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Thalidomide Antiangiogenesis Explored in Prostate Cancer Studies

Thalidomide Antiangiogenesis Explored in Prostate Cancer Studies

BETHESDA, Md—Thalidomide (Thalomid) appears to inhibit angiogenesis (the recruitment of new blood vessels by the tumor). Clinically, thalidomide has been shown to lower PSA levels in some patients with androgen-independent prostate cancer. Using an LNCaP in vitro model, thalidomide has been shown to slightly increase the amount of PSA per cell number. "Some drugs appear to upregulate the expression of PSA and some downregulate it," William Dahut, MD, of the National Cancer Institute, said at an NCI conference on urologic oncology. This is clearly the case for carboxyamidotriazole (CAI) and TNP-470, both angiogenesis inhibitors, he said. CAI has been shown to downregulate PSA, whereas TNP-740 upregulated it.

In 1995, a phase II trial was conducted in androgen-independent metastatic prostate cancer patients. Patients were randomized to a low dose of thalidomide (200 mg/d) or a high dose (escalating up to 1,200 mg/d). Patients could not tolerate the high-dose levels and that arm was stopped. Of the other patients, 30% showed a 40% or greater decline in PSA.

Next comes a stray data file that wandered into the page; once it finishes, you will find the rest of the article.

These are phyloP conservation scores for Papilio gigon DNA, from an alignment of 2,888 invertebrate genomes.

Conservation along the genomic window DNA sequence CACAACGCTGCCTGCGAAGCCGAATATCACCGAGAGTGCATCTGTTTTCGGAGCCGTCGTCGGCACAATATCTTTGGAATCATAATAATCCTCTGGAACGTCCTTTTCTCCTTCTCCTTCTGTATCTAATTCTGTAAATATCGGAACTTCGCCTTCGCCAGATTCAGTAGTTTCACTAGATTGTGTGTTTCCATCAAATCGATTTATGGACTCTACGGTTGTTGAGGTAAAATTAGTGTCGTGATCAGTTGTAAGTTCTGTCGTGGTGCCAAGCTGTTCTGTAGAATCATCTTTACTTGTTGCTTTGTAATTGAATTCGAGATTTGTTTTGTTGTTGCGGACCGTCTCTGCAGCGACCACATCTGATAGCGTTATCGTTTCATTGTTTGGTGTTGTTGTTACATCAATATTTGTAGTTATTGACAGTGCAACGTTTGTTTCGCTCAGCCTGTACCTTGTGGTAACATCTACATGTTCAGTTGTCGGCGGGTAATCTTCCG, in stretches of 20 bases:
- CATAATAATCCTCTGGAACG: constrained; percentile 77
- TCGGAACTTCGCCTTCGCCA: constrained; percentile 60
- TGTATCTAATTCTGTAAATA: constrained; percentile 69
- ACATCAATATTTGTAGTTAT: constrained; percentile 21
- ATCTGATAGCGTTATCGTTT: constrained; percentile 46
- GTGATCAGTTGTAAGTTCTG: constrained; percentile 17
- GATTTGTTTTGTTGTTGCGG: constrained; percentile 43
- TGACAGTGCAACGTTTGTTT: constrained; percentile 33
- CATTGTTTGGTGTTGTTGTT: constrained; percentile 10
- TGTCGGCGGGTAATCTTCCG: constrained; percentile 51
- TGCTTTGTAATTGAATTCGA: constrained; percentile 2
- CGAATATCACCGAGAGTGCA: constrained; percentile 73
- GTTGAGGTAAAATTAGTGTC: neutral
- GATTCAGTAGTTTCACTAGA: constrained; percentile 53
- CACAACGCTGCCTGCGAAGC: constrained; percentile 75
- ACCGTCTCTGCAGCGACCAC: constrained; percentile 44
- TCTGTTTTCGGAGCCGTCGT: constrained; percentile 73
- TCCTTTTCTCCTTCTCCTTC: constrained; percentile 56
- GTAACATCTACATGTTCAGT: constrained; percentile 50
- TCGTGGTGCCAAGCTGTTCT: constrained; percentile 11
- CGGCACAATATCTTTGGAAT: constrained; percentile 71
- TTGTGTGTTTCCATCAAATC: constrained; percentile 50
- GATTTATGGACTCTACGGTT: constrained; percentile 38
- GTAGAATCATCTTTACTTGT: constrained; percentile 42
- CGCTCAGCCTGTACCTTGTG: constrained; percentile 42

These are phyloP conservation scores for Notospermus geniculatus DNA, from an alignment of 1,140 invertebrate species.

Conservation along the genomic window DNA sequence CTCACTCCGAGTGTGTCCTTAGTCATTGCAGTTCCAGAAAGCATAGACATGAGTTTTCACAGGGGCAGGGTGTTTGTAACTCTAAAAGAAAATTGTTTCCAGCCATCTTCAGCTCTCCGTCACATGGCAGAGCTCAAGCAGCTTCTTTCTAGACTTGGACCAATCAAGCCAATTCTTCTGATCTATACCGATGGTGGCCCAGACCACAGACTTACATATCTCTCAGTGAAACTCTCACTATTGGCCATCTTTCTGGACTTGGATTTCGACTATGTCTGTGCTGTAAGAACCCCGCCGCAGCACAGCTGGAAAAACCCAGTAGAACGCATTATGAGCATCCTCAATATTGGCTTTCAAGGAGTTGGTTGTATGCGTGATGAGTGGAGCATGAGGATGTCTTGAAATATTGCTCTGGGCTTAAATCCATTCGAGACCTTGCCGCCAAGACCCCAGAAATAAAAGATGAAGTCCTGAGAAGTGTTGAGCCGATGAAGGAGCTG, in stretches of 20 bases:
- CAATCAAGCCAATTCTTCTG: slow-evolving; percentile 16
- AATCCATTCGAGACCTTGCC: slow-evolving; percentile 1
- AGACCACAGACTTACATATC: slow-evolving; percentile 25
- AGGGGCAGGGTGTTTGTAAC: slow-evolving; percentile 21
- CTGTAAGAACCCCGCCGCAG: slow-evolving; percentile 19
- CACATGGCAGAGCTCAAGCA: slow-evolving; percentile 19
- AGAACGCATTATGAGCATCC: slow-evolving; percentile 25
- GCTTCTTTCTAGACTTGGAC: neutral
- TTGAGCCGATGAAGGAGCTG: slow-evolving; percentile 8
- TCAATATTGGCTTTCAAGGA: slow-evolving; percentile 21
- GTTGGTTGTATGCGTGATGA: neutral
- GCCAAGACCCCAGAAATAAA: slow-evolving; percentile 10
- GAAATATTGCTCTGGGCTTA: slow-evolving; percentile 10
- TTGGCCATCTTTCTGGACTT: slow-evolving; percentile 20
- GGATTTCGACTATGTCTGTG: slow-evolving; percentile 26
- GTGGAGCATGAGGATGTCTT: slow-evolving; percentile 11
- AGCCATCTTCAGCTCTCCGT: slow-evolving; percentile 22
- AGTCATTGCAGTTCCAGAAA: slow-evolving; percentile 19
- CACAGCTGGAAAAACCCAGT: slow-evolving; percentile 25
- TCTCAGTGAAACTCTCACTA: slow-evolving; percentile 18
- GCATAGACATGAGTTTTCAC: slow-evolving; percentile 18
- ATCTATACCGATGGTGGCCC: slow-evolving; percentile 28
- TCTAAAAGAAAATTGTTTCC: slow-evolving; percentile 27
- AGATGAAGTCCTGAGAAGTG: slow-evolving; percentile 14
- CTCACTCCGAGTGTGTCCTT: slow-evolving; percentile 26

"We saw no correlation between markers of angiogenesis—vascular endothelial growth factor (VEGF) or basic fibroblast growth factor (bFGF)—and PSA decline," Dr. Dahut said. "Either there was a low response rate or we were looking at the wrong endpoints." He noted that serial PET scans of six patients found 100% agreement between scan changes and PSA changes (ie, the PET image showed increased activity with an increase in PSA and vice versa).

Dr. Dahut is currently testing thalidomide in asymptomatic prostate cancer patients receiving intermittent hormonal therapy. All patients receive 6 months of leuprolide (Lupron) hormonal therapy. Treatment is then stopped. Patients whose PSA is less than 5 ng/mL are randomized to placebo or thalidomide. They are kept on the drug until their PSA returns to the starting value or to 5 ng/mL. Then they are restarted on hormonal therapy for 6 months, after which they are crossed over to the other arm. The goal is to increase the break period between hormonal treatments.

In another early clinical trial in 49 patients, Dr. Dahut’s team is exploring evidence of antiangiogenic synergy using a combination of weekly thalidomide and docetaxel (Taxotere) therapy. The regimen is given for 3 weeks of a 4-week cycle. To date, study results suggest that thalidomide may be enhancing the PSA decline rate, he said.

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